More articles Friday 17 August 2012 9:30pm
Animated discussion about the politics of literature launches Edinburgh World Writers’ Conference
Fifty years after Edinburgh hosted a legendary conference, credited as being the world’s first literature festival, the Edinburgh World Writers’ Conference got underway.
In the first of five conference events taking place in Edinburgh this August, Egyptian novelist and political commentator Ahdaf Soueif delivered the keynote speech addressing the question ‘Should Literature be Political?’.
During the debate, which was chaired by Turkish author Elif Shafak, Soueif argued that ‘The question becomes critical in times of crisis’ going on to suggest that ‘In Egypt, in the decade of slow, simmering discontent before the revolution, novelists produced texts of critique, of dystopia, of nightmare. Now, we all seem to have given up - for the moment - on fiction.’
Soueif argued that, in the wake of the Arab Spring, writing novels, at least in Egypt, has become redundant. However, she expressed hope that ‘Fiction will come again’ continuing ‘maybe I’ll tell the story of Boulac sands, not one kilometer from my home, where the police killed Amre el-Bunni last week and a community is being terrorized out of its homes to make way for a luxury development, or maybe I’ll tell the story of Samira Ibrahim who put a stop to the Military’s virginity tests, or Ahmad Harara whom they shot in one eye on 28 January and in the other in December, or Khaled Said’s mother who’s adopted all the young revolutionaries in lieu of her murdered son.’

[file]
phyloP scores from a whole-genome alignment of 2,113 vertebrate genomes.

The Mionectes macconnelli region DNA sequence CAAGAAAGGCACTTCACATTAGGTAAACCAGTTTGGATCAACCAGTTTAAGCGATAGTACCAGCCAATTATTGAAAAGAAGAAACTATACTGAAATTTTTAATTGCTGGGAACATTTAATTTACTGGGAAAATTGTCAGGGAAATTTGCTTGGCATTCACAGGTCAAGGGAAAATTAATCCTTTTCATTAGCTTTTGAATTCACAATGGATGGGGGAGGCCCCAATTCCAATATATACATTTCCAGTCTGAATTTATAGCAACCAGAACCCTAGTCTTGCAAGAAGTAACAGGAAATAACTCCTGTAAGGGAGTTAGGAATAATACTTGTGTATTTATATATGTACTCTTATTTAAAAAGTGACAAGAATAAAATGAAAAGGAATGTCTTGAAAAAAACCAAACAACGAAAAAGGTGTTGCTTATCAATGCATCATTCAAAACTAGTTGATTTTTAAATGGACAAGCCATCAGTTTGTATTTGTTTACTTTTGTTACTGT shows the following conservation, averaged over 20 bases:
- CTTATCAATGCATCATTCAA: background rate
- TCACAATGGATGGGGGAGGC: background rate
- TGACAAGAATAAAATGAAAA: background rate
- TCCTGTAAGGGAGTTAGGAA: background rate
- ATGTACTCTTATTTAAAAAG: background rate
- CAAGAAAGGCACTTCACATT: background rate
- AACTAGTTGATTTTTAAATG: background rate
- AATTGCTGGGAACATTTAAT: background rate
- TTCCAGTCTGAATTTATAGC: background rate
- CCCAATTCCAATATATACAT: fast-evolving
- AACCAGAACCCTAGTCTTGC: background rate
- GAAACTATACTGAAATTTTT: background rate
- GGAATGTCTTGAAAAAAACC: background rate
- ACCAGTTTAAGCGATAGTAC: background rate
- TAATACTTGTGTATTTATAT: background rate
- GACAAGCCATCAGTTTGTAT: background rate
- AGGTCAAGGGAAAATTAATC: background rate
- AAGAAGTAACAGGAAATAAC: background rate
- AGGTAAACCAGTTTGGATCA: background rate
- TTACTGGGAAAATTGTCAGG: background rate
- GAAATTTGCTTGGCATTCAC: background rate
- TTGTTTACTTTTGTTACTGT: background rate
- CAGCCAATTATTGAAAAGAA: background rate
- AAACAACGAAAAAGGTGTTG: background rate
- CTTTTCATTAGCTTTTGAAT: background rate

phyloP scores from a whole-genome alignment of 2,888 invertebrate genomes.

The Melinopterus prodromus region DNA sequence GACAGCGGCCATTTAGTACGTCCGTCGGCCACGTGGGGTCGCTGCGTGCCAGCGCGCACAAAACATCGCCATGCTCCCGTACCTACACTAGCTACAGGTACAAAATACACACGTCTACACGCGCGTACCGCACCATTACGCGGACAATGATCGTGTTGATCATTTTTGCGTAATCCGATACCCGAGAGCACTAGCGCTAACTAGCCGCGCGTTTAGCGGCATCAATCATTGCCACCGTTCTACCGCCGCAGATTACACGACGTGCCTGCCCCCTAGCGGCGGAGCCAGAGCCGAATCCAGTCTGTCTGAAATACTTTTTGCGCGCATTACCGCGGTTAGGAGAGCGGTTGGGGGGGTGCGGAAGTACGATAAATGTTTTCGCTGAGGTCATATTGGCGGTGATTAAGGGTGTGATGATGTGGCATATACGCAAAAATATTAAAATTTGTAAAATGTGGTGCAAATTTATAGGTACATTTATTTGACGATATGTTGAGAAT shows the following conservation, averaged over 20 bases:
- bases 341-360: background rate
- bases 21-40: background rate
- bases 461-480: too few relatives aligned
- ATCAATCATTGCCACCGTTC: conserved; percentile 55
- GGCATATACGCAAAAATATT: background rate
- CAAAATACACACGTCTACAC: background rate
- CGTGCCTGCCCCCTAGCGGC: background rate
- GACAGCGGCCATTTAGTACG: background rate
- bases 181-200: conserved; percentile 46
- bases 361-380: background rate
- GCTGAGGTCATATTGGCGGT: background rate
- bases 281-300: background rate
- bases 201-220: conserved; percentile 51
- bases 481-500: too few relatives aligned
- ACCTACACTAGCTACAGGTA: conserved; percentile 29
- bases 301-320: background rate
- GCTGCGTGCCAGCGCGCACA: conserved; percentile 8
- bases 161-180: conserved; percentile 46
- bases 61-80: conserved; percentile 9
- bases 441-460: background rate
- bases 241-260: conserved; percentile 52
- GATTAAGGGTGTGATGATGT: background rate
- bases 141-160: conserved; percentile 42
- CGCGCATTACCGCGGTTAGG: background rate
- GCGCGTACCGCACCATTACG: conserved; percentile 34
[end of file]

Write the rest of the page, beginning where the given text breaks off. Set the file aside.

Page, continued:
The Edinburgh events of this worldwide conference, which is an ambitious programming partnership between the Edinburgh International Book Festival and the British Council, involve 50 delegates from 25 different countries discussing and debating the role of fiction in society with a public audience.
Following the keynote speech the discussion was opened up to the floor where several of the writers in the audience joined in the discussion. Ewan Morrison argued that, these days, political consequences are seldom achieved by writing, asking ‘Has the superabundance of books on Wall Street affected the financial system?’. Denise Mina claimed that the production and consumption of literature is necessarily predicated by the context: ‘Crime fiction is a privilege. If you are in a refugee camp you don’t want mysteries to be solved. The mystery is ‘why am I here?’ and John Burnside claimed that, rather than questioning whether literature should be political, the real issue is ‘Should literature be dissident?’, stating that the author has a duty to rally against the status quo.
Today’s debate was the first of five Edinburgh World Writers’ Conference sessions being held at the 2012 Edinburgh International Book Festival. All five events are being live-streamed on the Edinburgh World Writers’ Conference website.